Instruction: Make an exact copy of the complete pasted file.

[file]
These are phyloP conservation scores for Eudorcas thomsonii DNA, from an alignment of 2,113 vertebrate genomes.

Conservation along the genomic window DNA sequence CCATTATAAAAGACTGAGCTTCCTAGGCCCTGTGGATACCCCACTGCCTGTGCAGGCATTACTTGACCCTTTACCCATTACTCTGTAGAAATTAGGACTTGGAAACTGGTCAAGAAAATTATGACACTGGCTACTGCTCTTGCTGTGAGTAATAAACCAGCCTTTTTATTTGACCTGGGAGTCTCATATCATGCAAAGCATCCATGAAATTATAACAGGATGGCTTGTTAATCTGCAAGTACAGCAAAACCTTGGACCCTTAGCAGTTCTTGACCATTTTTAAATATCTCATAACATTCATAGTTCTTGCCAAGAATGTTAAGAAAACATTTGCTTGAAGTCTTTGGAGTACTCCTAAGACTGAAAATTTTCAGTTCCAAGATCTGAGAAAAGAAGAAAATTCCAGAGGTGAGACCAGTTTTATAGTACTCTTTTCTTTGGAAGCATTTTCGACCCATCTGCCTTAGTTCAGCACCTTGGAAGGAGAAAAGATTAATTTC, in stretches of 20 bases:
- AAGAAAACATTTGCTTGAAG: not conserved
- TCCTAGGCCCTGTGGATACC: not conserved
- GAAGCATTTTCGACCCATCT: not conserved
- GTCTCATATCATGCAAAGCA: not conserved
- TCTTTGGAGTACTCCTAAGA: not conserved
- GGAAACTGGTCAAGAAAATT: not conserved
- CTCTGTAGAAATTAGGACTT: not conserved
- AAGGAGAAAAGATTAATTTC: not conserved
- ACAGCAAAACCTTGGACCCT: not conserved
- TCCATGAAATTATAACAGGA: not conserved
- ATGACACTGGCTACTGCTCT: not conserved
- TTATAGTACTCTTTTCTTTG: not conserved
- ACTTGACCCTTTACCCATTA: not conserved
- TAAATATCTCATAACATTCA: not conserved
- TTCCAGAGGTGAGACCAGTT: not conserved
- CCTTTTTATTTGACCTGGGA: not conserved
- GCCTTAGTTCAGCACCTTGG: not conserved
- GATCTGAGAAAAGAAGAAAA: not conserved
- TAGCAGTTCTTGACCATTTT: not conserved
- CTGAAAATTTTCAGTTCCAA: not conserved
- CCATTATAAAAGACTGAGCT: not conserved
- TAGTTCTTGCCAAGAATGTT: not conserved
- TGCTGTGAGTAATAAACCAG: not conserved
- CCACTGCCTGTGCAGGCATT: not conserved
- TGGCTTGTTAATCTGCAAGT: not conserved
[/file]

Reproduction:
These are phyloP conservation scores for Eudorcas thomsonii DNA, from an alignment of 2,113 vertebrate genomes.

Conservation along the genomic window DNA sequence CCATTATAAAAGACTGAGCTTCCTAGGCCCTGTGGATACCCCACTGCCTGTGCAGGCATTACTTGACCCTTTACCCATTACTCTGTAGAAATTAGGACTTGGAAACTGGTCAAGAAAATTATGACACTGGCTACTGCTCTTGCTGTGAGTAATAAACCAGCCTTTTTATTTGACCTGGGAGTCTCATATCATGCAAAGCATCCATGAAATTATAACAGGATGGCTTGTTAATCTGCAAGTACAGCAAAACCTTGGACCCTTAGCAGTTCTTGACCATTTTTAAATATCTCATAACATTCATAGTTCTTGCCAAGAATGTTAAGAAAACATTTGCTTGAAGTCTTTGGAGTACTCCTAAGACTGAAAATTTTCAGTTCCAAGATCTGAGAAAAGAAGAAAATTCCAGAGGTGAGACCAGTTTTATAGTACTCTTTTCTTTGGAAGCATTTTCGACCCATCTGCCTTAGTTCAGCACCTTGGAAGGAGAAAAGATTAATTTC, in stretches of 20 bases:
- AAGAAAACATTTGCTTGAAG: not conserved
- TCCTAGGCCCTGTGGATACC: not conserved
- GAAGCATTTTCGACCCATCT: not conserved
- GTCTCATATCATGCAAAGCA: not conserved
- TCTTTGGAGTACTCCTAAGA: not conserved
- GGAAACTGGTCAAGAAAATT: not conserved
- CTCTGTAGAAATTAGGACTT: not conserved
- AAGGAGAAAAGATTAATTTC: not conserved
- ACAGCAAAACCTTGGACCCT: not conserved
- TCCATGAAATTATAACAGGA: not conserved
- ATGACACTGGCTACTGCTCT: not conserved
- TTATAGTACTCTTTTCTTTG: not conserved
- ACTTGACCCTTTACCCATTA: not conserved
- TAAATATCTCATAACATTCA: not conserved
- TTCCAGAGGTGAGACCAGTT: not conserved
- CCTTTTTATTTGACCTGGGA: not conserved
- GCCTTAGTTCAGCACCTTGG: not conserved
- GATCTGAGAAAAGAAGAAAA: not conserved
- TAGCAGTTCTTGACCATTTT: not conserved
- CTGAAAATTTTCAGTTCCAA: not conserved
- CCATTATAAAAGACTGAGCT: not conserved
- TAGTTCTTGCCAAGAATGTT: not conserved
- TGCTGTGAGTAATAAACCAG: not conserved
- CCACTGCCTGTGCAGGCATT: not conserved
- TGGCTTGTTAATCTGCAAGT: not conserved